Lignans and isoflavones are particularly found in the outer layers of whole grains and seeds — which is why it’s important to eat unrefined grains and whole seeds that still have the husk intact.
Rich in vitamins, minerals and many different phytochemicals — population studies show that people who eat more tomatoes have a lower cancer risk.
Some researchers have extracted one common phytochemical in tomatoes called lycopene for use in supplements in the hope that consuming concentrated levels would enhance the anti-cancer effect.
But several studies including a prestigious Cochrane review in 2011 found that isolating a single ingredient did not in fact lower the risk of prostate cancer. To me this was another example of how it’s actually the whole food with its combination of different elements that’s so important.
Fortunately, most of the phytochemicals in tomatoes are preserved in its processing so tinned tomatoes, pastes and pesto remain great sources.
Rich in vitamins, minerals and many different phytochemicals — population studies show that people who eat more tomatoes have a lower cancer risk [File photo]
6) Chilli peppers
Numerous studies show eating a diet that includes chillies can help to keep cancer at bay by encouraging an orderly programmed cell death of damaged cells which stops mutated cells from spreading.
Research has also shown it can help to prevent breast and bowel cancer, especially if combined with turmeric.
A large population study from China reported that people who ate spicy food containing chilli peppers once or twice a week had a mortality rate 10 per cent lower than those who ate it less frequently.
Topical applications of creams containing chillis have shown that the capsaicinoid polyphenols it contains bring relief from the uncomfortable nerve damage in hands and feet associated with diabetes and also with some cancer chemo- therapy drugs.
7) Onions, garlic and leeks
Particularly rich in the polyphenols quercetin, gallic acid and kaempferol, regular intake of these vegetables is linked with a reduced risk of lung, oesophagus and pancreatic cancer, especially among smokers and alcoholics.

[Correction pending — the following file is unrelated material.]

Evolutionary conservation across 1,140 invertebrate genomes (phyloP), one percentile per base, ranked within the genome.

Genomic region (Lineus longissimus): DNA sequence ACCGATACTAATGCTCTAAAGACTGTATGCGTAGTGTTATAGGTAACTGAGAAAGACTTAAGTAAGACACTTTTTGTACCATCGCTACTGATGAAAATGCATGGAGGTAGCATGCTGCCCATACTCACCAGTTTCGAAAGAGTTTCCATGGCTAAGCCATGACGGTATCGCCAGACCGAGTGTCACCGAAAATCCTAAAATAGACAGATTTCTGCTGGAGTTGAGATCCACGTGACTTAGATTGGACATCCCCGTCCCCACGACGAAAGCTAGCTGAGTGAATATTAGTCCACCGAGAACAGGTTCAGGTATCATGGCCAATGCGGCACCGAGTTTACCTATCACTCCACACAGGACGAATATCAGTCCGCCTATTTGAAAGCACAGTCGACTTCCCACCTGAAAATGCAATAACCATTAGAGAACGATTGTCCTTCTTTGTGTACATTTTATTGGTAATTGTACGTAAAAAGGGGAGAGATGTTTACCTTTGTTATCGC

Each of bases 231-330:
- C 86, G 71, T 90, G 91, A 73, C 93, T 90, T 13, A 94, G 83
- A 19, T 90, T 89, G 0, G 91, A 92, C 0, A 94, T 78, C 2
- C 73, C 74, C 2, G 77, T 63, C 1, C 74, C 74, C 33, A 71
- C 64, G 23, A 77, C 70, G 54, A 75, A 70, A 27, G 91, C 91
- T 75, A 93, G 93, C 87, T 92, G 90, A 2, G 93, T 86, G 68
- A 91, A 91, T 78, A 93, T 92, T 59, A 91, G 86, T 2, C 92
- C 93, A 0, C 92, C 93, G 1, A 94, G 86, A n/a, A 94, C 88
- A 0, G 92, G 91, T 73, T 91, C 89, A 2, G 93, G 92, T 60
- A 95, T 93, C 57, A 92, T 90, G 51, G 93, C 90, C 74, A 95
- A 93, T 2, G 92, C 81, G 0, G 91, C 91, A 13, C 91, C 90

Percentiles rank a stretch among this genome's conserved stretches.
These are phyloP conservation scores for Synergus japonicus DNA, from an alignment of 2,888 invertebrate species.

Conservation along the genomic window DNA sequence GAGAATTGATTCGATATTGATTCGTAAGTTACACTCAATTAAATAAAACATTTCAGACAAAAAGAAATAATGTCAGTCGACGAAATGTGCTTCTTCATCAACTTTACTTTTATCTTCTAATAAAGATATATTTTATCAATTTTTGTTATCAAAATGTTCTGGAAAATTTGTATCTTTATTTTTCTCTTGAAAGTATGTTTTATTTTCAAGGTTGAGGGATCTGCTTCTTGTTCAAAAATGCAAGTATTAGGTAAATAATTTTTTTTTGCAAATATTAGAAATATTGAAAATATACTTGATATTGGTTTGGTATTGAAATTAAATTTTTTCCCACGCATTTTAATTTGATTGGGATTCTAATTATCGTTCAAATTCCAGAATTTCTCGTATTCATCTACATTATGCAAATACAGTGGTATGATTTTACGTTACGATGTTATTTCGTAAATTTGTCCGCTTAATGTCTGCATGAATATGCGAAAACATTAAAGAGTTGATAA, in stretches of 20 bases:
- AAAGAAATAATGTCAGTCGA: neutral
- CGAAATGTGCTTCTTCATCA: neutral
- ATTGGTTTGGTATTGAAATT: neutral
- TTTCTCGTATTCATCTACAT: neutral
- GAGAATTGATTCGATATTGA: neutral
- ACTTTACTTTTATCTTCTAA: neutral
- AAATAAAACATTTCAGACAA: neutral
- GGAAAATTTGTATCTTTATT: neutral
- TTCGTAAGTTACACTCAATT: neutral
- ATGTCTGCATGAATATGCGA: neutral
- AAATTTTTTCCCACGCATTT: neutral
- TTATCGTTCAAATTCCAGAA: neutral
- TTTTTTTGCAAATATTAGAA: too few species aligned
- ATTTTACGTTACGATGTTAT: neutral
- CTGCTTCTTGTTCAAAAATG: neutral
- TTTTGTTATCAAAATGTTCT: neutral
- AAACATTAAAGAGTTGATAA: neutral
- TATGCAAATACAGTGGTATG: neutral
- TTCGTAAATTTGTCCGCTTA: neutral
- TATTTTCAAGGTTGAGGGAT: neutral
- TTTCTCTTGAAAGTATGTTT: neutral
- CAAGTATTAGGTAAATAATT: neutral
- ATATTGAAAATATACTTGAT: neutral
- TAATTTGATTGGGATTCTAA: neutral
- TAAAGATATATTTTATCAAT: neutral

These polyphenols are damaged by heat so it’s good to eat them raw wherever possible — add them to salads, for instance.
Particularly rich in the polyphenols quercetin, gallic acid and kaempferol, regular intake of these vegetables is linked with a reduced risk of lung, oesophagus and pancreatic cancer, especially among smokers and alcoholics
8) Citrus fruits and berries
Virtually all edible berries and fruits are excellent sources of vitamin C, fibre and minerals as well as many types of phytochemicals.
Fruit grown in the wild contain higher levels of phytochemicals than cultivated varieties because they have to fight to thrive — this process in turn causes them to be stronger and richer in phytochemicals.Wild berries also have the advantage of not being sprayed with any pesticides or herbicides.
Tree nuts — walnuts, almonds, hazelnuts, cashews and pecans — plus peanuts (which are actually a type of legume) are packed with macro and micronutrients including compounds that work to prevent and delay age-related chronic conditions while also enhancing good gut bacteria.
Rich in good quality fatty acids — particularly 3 and 6 which are vital for regulating and supporting our immune system. As well as proteins, vitamin E and polyphenols, they offer protection against environmental carcinogens and UV radiation.
Studies show that eating nuts lowers the risk of cancer — particularly prostate, breast and bowel. Eating a handful of these nuts every week could reduce the risk of bowel cancer relapse and death from bowel cancer by 40 per cent, according to dramatic research presented to the American Society of Clinical Oncology in 2017.
Packed with polyphenols, this is one of the few vegetables to contain betalains (the pigments that give it its red-violet colour).
They have been identified by several studies for their power in reducing excess inflammation and enhancing antioxidant formation — again important for reducing your cancer risk in general.
As well as it’s fibre content and store of complex carbohydrates and minerals, beetroot is packed with health-boosting compounds in the form of ascorbic acid, carotenoids, phenolic acids and flavonoids.
Packed with polyphenols, this is one of the few vegetables to contain betalains (the pigments that give it its red-violet colour)